There are plans afoot to make a movie based on the Color Purple musical on Broadway that closed two months ago, starring Fantasia Barrino. I never saw it but I probably would have refused an offer of free tickets. This is no reflection on the show (which was said to be quite good), but recollections of Steven Spielberg‘s film of the same name.

Fantasia Barrino

Exceptional trauma burns into one’s consciousness and remains like a scar. I saw this Oscar-nominated fiasco in a Burbank screening room 23 years ago, and it’s like it happened yesterday.
We all go into films with our mollecular constitutions intact, but the chemistry changes if the film has a spiritual current of any force. We begin to feel more awake, alive, aroused if the film is on the right track, and we start to feel more and more depleted and nauseous if it’s not. The gross theatricality of The Color Purple made me feel as if the oxygen levels in the screening room were being slowly emptied.
I came out numb and staggering. It caused me to completely reevaluate Spielberg, whose films I had mostly admired and even worshipped up to that point. In my head the name “Spielberg” became permanently damaged after this. I came out of it despising Whoopi Goldberg, Danny Glover, Oprah Winfrey…everyone in the cast. Composer Quincy Jones, producers Kathy Kennedy and Frank Marshall…everyone came out tainted.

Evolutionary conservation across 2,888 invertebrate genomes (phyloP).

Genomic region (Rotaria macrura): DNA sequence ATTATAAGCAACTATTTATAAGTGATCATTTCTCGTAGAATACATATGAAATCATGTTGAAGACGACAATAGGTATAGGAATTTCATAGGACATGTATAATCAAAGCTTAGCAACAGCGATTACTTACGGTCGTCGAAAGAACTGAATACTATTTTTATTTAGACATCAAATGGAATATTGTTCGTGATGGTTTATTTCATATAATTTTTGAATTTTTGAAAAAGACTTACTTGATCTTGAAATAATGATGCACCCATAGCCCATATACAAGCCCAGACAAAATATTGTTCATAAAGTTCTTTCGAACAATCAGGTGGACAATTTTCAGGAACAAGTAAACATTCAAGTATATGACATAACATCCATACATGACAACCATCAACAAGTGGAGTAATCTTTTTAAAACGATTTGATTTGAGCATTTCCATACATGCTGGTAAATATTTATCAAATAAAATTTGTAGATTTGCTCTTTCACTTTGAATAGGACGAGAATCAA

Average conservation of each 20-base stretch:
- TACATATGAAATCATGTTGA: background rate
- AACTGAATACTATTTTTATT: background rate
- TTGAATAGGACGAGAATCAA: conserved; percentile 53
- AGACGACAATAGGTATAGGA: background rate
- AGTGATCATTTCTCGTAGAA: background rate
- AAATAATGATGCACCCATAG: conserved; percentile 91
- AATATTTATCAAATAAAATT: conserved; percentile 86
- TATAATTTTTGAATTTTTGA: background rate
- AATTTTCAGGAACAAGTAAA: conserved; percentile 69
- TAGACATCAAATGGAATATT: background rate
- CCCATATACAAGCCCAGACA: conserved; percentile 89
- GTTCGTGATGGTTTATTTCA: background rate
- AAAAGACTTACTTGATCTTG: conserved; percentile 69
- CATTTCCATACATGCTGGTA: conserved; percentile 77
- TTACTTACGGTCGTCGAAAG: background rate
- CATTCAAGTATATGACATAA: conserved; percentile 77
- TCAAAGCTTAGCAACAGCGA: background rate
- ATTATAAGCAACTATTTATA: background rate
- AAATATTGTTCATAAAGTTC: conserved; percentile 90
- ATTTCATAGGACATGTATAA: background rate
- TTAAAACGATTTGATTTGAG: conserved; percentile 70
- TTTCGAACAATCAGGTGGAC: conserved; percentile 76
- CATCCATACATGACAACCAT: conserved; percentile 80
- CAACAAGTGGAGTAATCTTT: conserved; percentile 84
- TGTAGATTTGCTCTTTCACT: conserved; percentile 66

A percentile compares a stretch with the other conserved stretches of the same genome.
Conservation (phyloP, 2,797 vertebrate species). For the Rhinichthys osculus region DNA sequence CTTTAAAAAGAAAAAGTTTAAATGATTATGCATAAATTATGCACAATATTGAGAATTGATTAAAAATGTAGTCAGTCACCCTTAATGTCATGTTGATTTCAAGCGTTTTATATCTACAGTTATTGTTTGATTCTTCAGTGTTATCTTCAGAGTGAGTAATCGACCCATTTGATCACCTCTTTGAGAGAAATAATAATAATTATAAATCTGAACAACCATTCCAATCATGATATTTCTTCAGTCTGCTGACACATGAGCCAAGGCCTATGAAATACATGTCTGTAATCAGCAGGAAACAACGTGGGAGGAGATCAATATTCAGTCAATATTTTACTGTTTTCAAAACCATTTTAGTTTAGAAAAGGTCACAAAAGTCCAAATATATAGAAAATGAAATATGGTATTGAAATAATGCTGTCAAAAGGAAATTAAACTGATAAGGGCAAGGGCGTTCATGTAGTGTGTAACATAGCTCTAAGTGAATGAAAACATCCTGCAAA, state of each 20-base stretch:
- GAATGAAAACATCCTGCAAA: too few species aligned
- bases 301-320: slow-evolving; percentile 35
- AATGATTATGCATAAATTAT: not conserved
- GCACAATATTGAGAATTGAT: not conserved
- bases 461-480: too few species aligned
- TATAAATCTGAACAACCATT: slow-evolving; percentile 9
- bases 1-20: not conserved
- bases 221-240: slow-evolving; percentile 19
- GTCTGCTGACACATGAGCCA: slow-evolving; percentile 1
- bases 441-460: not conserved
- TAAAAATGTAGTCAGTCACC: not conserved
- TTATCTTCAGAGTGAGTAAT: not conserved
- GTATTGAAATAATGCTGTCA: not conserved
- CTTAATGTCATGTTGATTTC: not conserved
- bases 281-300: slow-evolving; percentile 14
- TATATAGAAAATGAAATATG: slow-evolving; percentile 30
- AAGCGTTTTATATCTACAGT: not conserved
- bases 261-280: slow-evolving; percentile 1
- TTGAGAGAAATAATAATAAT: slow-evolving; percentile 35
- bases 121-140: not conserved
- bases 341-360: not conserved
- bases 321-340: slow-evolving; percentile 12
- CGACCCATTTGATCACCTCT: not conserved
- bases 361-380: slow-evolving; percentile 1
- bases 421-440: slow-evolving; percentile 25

No, I’m not going to explain my reservations in detail. I only know that I’ve never felt so smothered and assaulted by a sense of falseness and auteurist pretense in my entire moviegoing life.

When I was three or four I somehow became terrified of a big color illustration of a badger in a children’s book. I was so fearful of this image this that my parents promised to throw the book into the garbage in order to calm me down. (I later learned that they only hid it in the bottom of a bureau drawer.) The Color Purple became the near-equivalent of that badger in my adult life.